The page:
The plural regulation of work: a pilot study of restaurant workers in Yogyakarta, Indonesia

Petra Mahy, Richard Mitchell, Sean Cooney, John Howe

Research output: Book/ReportOther ReportResearch


This research project investigates the formal laws and informal norms and institutions, and the overlaps and interactions between them, in the regulation of work arrangements in restaurants in Yogyakarta, Indonesia. While there has been much attention paid in recent years to the failure of formal labour law to protect workers around the world, there is far less understanding of what actually determines working conditions of many workers beyond the scope of the law. While the importance of informal norms and institutions in regulating work is beginning to be acknowledged in the literature on labour law, the functioning of informal regulation and its relationship to formal labour law is still poorly understood. This empirical project aims to explore this gap in understanding in this one location and economic sector.

This Report begins with a discussion of relevant terms and definitions, and outlines the scope of the study. An extensive review of the international literature on the informal regulation of work is then provided.

The Report introduces the labour law and social security framework in Indonesia, and extends the literature review on the informal regulation of work to the Indonesian context.The Report then presents the results of a pilot study conducted in the City of Yogyakarta, Indonesia. The research used a qualitative interview-based methodology with 30 people working in a range of restaurants and other eateries during 2013. The research explored various aspects of the relevant work arrangements including: recruitment, use of contracts and other agreements, probation, wages and other allowances and benefits, bonuses, working hours,overtime, holidays and leave, workplace safety, forms of social security, workplace relations and disputes, discipline,and ending of work arrangements. The study also touched on the role of ‘institutions of social identity’ including gender, age and ethnicity, in determining work arrangements and also documented respondents’ knowledge of Indonesian labour law and personal attitudes towards their work.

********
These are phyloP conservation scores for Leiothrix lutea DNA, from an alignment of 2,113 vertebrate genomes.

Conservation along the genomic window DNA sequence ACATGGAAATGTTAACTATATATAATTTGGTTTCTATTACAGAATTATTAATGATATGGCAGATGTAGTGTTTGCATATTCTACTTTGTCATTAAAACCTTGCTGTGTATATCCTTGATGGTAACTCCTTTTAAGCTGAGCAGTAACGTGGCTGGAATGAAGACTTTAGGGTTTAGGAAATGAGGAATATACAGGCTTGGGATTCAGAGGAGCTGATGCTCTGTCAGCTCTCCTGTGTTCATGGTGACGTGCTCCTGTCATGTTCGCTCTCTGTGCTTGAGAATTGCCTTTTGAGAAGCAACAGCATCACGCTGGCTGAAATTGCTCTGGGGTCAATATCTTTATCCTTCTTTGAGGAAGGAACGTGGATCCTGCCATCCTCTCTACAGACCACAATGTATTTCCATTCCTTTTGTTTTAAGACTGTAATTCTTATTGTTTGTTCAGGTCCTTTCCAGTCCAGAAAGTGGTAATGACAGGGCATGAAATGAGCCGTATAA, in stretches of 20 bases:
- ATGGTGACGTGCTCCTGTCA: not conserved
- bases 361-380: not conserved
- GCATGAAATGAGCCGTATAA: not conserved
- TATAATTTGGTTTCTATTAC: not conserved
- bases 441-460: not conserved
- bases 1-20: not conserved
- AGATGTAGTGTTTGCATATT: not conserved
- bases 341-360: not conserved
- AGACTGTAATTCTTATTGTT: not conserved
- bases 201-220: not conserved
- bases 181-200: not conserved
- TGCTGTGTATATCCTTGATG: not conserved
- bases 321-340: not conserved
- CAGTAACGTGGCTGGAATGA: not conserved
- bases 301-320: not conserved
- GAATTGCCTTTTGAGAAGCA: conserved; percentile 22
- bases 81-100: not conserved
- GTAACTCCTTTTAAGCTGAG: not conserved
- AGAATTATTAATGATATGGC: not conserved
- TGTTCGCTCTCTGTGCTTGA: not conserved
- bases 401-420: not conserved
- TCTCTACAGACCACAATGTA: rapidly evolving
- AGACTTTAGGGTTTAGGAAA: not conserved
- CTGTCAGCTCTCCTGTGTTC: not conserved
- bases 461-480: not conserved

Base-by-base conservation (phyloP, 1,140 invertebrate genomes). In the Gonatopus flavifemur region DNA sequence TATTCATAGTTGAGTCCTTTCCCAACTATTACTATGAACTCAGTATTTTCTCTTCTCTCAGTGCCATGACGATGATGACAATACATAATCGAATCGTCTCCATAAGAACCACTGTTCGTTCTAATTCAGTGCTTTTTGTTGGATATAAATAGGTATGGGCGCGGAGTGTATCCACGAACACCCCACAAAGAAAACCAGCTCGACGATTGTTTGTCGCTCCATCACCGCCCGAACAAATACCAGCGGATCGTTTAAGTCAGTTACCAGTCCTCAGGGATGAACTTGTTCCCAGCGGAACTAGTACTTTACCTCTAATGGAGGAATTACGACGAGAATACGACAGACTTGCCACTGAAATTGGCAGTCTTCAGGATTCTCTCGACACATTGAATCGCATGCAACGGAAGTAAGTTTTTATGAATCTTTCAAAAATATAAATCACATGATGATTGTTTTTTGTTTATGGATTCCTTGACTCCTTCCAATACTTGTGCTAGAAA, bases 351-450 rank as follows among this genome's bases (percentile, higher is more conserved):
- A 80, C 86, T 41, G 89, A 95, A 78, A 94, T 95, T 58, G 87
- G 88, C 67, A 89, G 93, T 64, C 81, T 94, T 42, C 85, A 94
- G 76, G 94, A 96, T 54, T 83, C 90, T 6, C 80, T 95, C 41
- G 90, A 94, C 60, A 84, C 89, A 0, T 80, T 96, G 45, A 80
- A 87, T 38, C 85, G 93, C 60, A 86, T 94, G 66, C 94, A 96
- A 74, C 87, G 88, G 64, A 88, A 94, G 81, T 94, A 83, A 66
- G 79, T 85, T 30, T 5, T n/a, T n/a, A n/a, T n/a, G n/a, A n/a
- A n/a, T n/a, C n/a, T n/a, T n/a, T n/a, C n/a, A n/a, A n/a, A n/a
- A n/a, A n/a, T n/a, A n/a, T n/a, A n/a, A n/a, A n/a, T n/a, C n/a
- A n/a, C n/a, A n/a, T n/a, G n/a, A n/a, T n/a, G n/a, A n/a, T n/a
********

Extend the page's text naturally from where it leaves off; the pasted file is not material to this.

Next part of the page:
The pilot study found evidence of a spectrum of formality/informality in the regulation of work in restaurants in Yogyakarta, ranging from workplaces which follow Indonesian labour law to a greater degree through to workplaces where work arrangements are determined by principles of family-ness (kekeluargaan) which encompass notions of patron–client relations and reciprocity. It found a substantial middle area where many businesses use some elements of the formal labour laws but combine them with kekeluargaan principles. It also found instances of regulatory interaction where a law, norm or institution has influenced the work arrangement at the opposite end of the formality/informality spectrum. The research in Yogyakarta is found to support many of the insights drawn from a review of the international and Indonesia-specific literature on informal regulation in work arrangements.
Original languageEnglish
Place of PublicationMelbourne Vic Australia
PublisherUniversity of Melbourne
Number of pages76
ISBN (Print)9780734053916
Publication statusPublished - 1 Sep 2017

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